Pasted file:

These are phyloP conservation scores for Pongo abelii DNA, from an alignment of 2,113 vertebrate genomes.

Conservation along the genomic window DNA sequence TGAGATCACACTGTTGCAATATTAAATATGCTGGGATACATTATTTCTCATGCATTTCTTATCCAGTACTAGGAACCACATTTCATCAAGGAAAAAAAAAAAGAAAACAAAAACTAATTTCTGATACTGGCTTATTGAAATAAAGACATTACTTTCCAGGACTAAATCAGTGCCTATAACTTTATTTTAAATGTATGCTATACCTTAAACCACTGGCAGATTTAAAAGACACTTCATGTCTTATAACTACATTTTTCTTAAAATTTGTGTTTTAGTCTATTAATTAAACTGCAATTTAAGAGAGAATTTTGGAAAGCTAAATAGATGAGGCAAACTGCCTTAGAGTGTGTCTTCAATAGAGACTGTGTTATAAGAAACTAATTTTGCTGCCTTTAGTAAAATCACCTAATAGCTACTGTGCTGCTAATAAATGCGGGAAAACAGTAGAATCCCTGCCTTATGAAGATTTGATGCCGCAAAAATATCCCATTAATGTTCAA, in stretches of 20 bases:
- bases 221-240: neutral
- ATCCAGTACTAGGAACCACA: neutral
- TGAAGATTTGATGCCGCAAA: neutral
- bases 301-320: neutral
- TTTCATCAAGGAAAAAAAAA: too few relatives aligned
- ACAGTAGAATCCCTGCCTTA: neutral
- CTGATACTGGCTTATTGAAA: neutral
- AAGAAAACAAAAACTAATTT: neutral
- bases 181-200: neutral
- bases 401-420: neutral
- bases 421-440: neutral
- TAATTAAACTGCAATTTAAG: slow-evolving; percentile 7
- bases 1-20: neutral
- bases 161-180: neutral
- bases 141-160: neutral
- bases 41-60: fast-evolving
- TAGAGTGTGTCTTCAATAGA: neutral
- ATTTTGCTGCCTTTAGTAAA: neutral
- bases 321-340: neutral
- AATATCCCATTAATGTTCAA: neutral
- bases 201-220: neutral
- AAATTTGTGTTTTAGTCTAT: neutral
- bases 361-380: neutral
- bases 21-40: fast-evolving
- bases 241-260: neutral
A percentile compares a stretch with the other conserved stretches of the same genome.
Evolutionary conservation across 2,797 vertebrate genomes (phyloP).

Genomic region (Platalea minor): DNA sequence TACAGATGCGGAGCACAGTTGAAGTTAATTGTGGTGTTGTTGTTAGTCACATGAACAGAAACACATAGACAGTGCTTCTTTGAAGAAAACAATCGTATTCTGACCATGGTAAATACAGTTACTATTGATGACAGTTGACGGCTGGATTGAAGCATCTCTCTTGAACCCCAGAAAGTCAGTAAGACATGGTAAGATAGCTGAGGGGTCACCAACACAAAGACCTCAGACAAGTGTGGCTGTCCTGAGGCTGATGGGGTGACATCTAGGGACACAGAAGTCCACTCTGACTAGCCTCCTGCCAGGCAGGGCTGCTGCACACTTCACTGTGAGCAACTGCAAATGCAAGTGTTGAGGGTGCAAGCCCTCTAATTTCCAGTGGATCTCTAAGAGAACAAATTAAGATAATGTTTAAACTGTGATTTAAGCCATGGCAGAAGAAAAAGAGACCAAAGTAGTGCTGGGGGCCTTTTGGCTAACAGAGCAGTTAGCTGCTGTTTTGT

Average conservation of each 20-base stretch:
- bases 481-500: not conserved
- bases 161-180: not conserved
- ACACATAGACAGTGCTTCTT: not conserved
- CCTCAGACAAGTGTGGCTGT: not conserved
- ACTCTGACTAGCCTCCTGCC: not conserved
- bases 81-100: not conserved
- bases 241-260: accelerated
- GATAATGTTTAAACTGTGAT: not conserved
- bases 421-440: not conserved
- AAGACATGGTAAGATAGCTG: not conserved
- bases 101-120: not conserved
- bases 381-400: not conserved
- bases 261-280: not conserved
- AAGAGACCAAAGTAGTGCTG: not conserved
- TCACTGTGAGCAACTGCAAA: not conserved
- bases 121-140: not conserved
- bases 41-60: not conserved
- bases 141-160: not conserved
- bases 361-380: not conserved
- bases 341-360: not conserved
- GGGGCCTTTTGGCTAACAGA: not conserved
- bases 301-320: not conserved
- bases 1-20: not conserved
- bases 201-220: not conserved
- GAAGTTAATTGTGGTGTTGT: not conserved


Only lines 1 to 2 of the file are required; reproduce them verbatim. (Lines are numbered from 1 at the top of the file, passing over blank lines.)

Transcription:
These are phyloP conservation scores for Pongo abelii DNA, from an alignment of 2,113 vertebrate genomes.

Conservation along the genomic window DNA sequence TGAGATCACACTGTTGCAATATTAAATATGCTGGGATACATTATTTCTCATGCATTTCTTATCCAGTACTAGGAACCACATTTCATCAAGGAAAAAAAAAAAGAAAACAAAAACTAATTTCTGATACTGGCTTATTGAAATAAAGACATTACTTTCCAGGACTAAATCAGTGCCTATAACTTTATTTTAAATGTATGCTATACCTTAAACCACTGGCAGATTTAAAAGACACTTCATGTCTTATAACTACATTTTTCTTAAAATTTGTGTTTTAGTCTATTAATTAAACTGCAATTTAAGAGAGAATTTTGGAAAGCTAAATAGATGAGGCAAACTGCCTTAGAGTGTGTCTTCAATAGAGACTGTGTTATAAGAAACTAATTTTGCTGCCTTTAGTAAAATCACCTAATAGCTACTGTGCTGCTAATAAATGCGGGAAAACAGTAGAATCCCTGCCTTATGAAGATTTGATGCCGCAAAAATATCCCATTAATGTTCAA, in stretches of 20 bases: